New Stove in WP668 Caboose

WP668 Caboose Interior

Each year, John and I do a little more to improve WP668, our backyard caboose in Willow Glen, California. Today, we finally finished the project to install a stove, making the space much more comfortable during the winter. We put in a Majestic Brand Oxford stove from Bay Area Fireplace. The stove is on top of an antique piece of red-brown marble I bought at an estate sale several years ago (since a stove cannot sit directly on a linoleum floor). Below is the history of our caboose from the WP668 web page.

WP668 Caboose Stove

WP668 Caboose History

  • 1916:
    • WP668 was originally built by Pullman as a steel strapped Western Pacific wooden box car in 1916 (during World War I).
    • WP668’s steel straps are embossed in several places with the Pullman brand “ILLINOIS. G. U.S.A.”
  • 1943:
    • In October 1943, WP668 was converted to serve as a caboose on San Francisco Bay Area freight trains (during World War II).
    • Two bay windows replaced the original side freight doors. The front and back doors and decks, and interior caboose fittings were installed.
  • 1976:
    • After serving in the Sacramento area on fruit trains of the Sacramento Northern line, WP668 was retired from active service.
    • WP668 was sold by Western Pacific to a private owner who leased out the caboose as office space on the San Francisco waterfront.
    • We think it was this first private owner who removed the front of one of the bay windows and cut out a large window opening in the side of WP668.
  • circa 2000
    • WP668 was acquired by the Golden Gate Railroad Museum in San Francisco’s Hunter’s Point neighborhood.
    • Restoration by GGRM was planned and started.
  • 2006
    • GGRM sold WP668 to John Plocher and Katy Dickinson in January 2006 after the museum lost its Hunter’s Point lease in San Francisco.
    • In February 2006, WP668 was moved by truck from San Francisco to storage in San Jose.
    • While in storage, the roof was rebuilt and the ceiling lights were installed.
    • Dickinson-Plocher backyard swimming pool was removed and a very short rail line built in the same location.
  • 2007
    • San Jose City Council grants a variance for WP668. Building permits are issued.
    • In May 2007, WP668 was moved onto the very short rail line in the Dickinson-Plocher backyard.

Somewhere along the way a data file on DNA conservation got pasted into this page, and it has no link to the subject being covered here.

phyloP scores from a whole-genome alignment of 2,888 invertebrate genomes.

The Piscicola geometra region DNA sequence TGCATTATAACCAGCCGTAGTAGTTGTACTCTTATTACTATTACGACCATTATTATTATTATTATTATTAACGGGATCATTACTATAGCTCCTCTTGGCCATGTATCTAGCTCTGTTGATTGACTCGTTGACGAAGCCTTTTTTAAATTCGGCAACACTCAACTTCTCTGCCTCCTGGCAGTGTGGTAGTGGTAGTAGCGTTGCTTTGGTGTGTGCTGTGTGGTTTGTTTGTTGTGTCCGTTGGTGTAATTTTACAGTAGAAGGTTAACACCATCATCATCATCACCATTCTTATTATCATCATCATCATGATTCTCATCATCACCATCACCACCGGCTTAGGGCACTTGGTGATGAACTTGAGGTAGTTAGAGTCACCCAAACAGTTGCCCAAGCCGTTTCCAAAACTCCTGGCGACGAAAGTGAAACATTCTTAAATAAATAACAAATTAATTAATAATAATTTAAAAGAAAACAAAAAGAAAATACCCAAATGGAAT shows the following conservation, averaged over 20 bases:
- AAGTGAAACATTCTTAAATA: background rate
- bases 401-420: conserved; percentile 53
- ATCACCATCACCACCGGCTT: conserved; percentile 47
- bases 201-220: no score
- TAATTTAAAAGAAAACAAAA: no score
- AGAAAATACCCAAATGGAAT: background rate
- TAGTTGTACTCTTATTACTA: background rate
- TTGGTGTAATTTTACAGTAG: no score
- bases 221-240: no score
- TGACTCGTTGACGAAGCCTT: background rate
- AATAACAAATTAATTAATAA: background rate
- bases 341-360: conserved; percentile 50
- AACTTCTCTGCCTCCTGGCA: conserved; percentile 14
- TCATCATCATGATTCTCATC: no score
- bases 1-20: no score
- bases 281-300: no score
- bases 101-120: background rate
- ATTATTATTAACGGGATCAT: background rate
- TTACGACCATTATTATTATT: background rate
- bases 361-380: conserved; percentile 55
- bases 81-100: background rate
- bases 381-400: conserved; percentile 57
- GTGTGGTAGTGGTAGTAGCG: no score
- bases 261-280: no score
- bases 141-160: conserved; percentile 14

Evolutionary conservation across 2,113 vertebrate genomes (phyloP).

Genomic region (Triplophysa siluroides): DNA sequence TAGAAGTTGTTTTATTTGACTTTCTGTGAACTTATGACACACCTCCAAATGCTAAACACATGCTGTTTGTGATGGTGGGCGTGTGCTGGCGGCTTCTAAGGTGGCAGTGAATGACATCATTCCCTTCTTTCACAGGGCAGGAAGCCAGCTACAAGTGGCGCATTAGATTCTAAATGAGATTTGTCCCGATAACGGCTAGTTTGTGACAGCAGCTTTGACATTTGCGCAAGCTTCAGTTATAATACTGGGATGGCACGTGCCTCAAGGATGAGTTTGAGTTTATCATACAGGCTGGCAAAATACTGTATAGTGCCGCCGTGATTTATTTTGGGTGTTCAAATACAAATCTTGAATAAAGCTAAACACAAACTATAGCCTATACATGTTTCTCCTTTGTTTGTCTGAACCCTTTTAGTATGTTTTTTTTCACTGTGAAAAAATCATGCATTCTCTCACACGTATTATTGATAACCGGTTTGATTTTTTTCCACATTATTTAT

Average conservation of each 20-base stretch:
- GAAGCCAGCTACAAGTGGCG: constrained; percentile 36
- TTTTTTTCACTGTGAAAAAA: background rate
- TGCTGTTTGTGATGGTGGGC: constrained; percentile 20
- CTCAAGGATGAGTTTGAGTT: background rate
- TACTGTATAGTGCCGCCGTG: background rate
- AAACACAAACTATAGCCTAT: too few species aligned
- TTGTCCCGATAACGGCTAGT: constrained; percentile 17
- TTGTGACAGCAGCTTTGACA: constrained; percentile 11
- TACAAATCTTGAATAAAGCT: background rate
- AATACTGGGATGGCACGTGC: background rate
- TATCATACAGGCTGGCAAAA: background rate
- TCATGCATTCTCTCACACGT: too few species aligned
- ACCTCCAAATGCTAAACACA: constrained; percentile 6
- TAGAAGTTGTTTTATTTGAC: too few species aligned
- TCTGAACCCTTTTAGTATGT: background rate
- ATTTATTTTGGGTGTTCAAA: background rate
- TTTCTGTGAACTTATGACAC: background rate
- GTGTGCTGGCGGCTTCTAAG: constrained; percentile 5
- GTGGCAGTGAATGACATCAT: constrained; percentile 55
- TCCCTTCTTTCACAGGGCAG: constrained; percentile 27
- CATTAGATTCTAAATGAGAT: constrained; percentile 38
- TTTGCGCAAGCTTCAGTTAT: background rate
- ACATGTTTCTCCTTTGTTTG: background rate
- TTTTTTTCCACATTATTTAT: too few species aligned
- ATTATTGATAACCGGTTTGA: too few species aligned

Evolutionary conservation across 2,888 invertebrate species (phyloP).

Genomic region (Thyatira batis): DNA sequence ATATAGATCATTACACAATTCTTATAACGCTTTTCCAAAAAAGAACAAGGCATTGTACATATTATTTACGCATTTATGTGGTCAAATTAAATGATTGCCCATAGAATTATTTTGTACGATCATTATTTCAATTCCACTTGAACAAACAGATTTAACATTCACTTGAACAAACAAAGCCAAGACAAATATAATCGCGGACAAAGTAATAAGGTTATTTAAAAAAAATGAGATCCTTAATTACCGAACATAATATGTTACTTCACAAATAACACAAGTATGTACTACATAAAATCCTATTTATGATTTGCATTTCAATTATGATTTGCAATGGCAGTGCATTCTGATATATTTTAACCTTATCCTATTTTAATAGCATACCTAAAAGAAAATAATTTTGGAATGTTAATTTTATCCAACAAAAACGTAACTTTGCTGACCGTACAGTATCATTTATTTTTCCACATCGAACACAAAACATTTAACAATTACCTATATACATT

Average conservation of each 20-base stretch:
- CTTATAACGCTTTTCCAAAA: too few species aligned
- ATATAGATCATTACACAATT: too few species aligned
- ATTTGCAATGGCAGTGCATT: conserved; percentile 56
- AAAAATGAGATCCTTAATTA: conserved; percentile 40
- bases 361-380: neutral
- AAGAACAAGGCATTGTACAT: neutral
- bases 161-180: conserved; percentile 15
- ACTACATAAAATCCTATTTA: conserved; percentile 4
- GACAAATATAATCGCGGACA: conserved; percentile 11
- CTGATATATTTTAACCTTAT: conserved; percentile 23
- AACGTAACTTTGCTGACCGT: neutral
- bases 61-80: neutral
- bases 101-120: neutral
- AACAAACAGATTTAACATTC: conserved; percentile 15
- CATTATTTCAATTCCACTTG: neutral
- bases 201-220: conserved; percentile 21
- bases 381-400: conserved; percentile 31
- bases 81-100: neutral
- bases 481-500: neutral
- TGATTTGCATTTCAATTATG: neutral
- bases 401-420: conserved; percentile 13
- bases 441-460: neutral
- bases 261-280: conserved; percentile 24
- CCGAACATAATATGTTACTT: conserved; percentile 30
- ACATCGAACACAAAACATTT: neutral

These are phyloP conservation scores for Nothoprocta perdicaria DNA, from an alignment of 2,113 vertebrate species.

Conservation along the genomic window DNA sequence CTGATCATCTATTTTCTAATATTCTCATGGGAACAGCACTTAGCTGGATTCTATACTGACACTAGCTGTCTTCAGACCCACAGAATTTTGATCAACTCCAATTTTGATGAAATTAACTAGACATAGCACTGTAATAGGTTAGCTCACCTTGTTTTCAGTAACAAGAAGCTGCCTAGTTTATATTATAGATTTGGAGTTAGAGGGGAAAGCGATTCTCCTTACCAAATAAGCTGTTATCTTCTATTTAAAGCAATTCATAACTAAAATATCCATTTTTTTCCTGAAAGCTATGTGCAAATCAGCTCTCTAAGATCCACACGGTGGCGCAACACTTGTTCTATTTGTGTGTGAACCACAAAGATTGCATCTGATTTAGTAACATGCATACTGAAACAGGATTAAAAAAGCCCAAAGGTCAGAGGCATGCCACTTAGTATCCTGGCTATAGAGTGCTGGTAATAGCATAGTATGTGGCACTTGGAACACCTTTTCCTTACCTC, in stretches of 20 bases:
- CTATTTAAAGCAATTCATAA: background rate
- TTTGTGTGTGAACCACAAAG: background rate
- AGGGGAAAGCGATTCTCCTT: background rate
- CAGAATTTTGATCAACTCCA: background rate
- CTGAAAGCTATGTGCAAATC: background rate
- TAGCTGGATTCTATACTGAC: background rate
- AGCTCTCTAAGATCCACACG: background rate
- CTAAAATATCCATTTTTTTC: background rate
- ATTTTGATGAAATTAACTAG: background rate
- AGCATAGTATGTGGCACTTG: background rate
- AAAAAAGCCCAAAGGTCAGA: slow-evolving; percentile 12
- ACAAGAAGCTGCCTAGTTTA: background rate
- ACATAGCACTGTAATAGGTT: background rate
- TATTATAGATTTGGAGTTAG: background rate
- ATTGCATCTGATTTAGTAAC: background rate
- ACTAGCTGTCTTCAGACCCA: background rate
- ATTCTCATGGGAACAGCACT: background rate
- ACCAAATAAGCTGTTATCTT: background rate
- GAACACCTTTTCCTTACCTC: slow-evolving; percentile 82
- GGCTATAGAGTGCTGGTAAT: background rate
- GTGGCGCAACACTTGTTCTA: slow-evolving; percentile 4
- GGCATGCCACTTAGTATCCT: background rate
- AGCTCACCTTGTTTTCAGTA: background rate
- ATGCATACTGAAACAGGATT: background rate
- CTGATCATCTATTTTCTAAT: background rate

• The exterior was stripped and painted.
    • Both decks and the bay window were rebuilt.
  • 2008
    • The inside was painted, the floor was rebuilt and covered with linoleum, the metal roof was installed.
    • The electrical and network wiring were completed.
    • The stained glass was designed and installed.
    • The cactus garden and arroyito were designed and created.
    • The historical markings and WP herald were added.
    • The ladders and stair handrails were designed and created.
  • 2009
    • The San Jose City permits were signed off (24 February 2009).
    • Fainting couch restoration complete – couch moves into caboose.
    • Bay Window seat designed and installed.
    • Stair handrails coated and finished, stair lighting installed.
  • 2010
    • Installed under carriage lighting.
    • Window seat cushion designed and created.
  • 2011
    • Stove installed.
  • Work in Progress on WP668:
    • Install roof walk, attach it to existing ladders
    • Restore the rest of the windows (1 done, 5 to go)
    • Complete the back deck and step woodwork (steel is done)
    • Restore brake rigging and wheels
    • Reattach and restore battery box
    • Restore (replace?) the doors
    • Caulk and paint repair

Images Copyright 2011 by Katy Dickinson

1 Comment

Filed under Caboose Project and Other Trains, Home & Family, News & Reviews

One response to “New Stove in WP668 Caboose

  1. rbnolan

    Awesome, Katie. What a fun project! Thanks for sharing.

Leave a Reply

Fill in your details below or click an icon to log in: Logo

You are commenting using your account. Log Out /  Change )

Google+ photo

You are commenting using your Google+ account. Log Out /  Change )

Twitter picture

You are commenting using your Twitter account. Log Out /  Change )

Facebook photo

You are commenting using your Facebook account. Log Out /  Change )


Connecting to %s